Having completed the ICAEW CFAB with a Level 4 apprenticeship, student Matt Barnes is embarking on the next stage in his training. We chat to him and his manager and mentor Alison Hook FCA.
Matt Barnes, ACA student and finance administrative apprentice, Tonbridge Grammar School
My interest in finance started at school – I had an inspirational A level business teacher who was an ex-accountant at Tottenham Hotspur football club. He had a lot of great stories, and it just seemed like a really interesting career. I didn’t fancy going to university – I didn’t want the student debt – so once I finished school, I started applying for various entry-level finance jobs. Then the pandemic hit.
I ended up getting a temporary job at Tonbridge Grammar School, rearranging classrooms and things like that. I mentioned to someone that I was applying for finance roles, and they put me in touch with Alison – and she offered me the apprenticeship. I’m the first finance apprentice they’ve had here, though it’s something Alison has wanted to do for a while. I hadn’t heard of the ACA before, but Alison is an ICAEW Chartered Accountant and therefore was keen to go down the ICAEW route. When I looked into it, it suited me too: it offered the flexibility to start with a Level 4 apprenticeship – I didn’t want to start with a Level 3 qualification as I had already completed my A levels, and I wanted to feel like I was moving forwards rather than backwards.
It was a steep learning curve. My first module was Management Information, and I struggled a lot. I failed the exam the first time. I didn’t have any prior accounting knowledge, and I’d been out of education for a year or two, so it was getting back into the swing of classroom-style learning, revision and exams. I found each of the ICAEW CFAB exams hard, but failing and resitting them helped me build resilience. I definitely have a deeper understanding of the subjects I failed first time around.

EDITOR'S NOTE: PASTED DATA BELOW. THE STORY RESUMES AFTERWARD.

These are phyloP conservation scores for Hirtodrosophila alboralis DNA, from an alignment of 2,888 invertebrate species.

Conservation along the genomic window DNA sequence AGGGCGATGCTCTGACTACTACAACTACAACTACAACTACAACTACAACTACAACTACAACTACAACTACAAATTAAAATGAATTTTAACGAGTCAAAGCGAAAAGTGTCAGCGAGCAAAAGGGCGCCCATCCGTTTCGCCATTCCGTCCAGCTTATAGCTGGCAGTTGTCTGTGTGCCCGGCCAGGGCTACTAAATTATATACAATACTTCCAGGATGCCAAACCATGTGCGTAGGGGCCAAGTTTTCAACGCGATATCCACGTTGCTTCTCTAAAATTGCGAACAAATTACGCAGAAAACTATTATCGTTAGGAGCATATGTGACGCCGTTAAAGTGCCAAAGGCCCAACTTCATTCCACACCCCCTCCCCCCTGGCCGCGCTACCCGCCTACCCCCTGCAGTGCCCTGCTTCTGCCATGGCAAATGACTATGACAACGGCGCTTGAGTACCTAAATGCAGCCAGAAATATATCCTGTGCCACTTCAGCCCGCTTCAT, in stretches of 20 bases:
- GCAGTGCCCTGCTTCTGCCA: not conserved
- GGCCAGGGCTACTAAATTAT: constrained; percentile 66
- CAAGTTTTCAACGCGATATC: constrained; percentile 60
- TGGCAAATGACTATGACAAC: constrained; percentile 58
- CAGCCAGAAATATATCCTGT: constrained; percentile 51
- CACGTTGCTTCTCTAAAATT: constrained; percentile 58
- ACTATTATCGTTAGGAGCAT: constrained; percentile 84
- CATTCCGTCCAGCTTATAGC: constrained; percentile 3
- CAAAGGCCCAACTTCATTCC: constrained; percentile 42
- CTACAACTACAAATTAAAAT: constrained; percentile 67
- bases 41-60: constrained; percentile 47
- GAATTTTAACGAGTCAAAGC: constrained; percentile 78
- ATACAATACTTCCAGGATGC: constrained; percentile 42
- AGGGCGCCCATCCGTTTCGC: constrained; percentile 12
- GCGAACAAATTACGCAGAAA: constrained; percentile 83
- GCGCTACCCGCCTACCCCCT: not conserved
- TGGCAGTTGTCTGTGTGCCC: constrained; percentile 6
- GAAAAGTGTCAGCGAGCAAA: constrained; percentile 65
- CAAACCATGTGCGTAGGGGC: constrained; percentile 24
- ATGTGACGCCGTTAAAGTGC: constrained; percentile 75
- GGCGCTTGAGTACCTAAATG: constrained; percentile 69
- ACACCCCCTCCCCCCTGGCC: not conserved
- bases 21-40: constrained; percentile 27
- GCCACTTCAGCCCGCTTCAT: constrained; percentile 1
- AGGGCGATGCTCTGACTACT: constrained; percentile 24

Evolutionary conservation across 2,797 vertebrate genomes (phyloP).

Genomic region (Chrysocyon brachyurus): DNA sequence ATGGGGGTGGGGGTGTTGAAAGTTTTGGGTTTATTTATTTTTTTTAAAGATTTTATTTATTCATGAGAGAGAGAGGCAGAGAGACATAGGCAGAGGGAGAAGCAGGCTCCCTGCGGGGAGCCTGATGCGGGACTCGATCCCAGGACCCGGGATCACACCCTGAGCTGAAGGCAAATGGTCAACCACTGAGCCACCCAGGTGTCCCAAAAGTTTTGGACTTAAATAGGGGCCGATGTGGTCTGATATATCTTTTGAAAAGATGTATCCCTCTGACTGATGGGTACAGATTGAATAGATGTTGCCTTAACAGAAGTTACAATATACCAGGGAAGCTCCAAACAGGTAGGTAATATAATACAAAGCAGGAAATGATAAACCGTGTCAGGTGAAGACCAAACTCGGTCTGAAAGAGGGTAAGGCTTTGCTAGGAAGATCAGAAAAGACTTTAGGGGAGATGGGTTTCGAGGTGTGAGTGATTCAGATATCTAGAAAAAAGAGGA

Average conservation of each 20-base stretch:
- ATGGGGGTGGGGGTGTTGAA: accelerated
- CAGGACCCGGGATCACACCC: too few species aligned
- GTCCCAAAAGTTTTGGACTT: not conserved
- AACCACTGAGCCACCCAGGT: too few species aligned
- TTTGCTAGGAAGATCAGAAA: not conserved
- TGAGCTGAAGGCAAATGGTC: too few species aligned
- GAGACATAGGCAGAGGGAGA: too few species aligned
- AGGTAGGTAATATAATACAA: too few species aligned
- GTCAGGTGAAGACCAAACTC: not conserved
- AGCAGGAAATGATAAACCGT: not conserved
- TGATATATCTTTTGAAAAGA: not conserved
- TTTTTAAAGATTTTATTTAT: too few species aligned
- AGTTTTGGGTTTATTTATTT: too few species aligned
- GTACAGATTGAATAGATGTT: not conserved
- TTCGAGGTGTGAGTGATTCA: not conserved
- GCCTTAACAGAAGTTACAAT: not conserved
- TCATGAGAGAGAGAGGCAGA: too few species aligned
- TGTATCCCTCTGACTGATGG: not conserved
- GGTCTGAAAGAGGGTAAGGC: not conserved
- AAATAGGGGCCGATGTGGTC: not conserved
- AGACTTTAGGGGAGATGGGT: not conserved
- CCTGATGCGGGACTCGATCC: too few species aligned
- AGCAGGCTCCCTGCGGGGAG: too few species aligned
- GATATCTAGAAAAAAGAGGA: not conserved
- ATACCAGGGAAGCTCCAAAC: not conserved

Initially my plan was to complete the ICAEW CFAB and then move on – Alison wasn’t sure she could give me enough varied experience to be able to continue to the ACA here. But since completing Level 4, she’s giving me increasingly complex work, so I jumped at the chance to stay on. Alison has really supported me through everything so far: she’s always happy for me to get on with revision during quieter times, and if there are any topics I’m struggling with she’ll sit down and give me her perspective. She’s always believed that, because she’s working for a school, education shouldn’t just stop with the students – staff can be getting educated as well.
It’s slightly strange being back in a school environment – I sometimes have to remind myself that I am actually allowed in the staff room! But it’s a really nice place to work. Everyone’s very friendly, and there are a few newly qualified teachers around my age. My day-to-day role is mainly management accounts; we’re going through our annual external audit at the moment, so I’ve been helping Alison produce the year-end accounts, and she’s given me some interesting projects to do, like carbon reporting.
I’m finding what I’m learning really transferable and easy to put into practice, which I wasn’t necessarily expecting. At school it’s hard to find something this transferable, but everything I’ve learned during the ICAEW CFAB has some sort of practical use in my day-to-day job. I’m a bit nervous about the step up to Professional Level, but I know it’s going to be so worth it in the long term. It’s really motivational to tick those exams off, so I’m looking forward to it.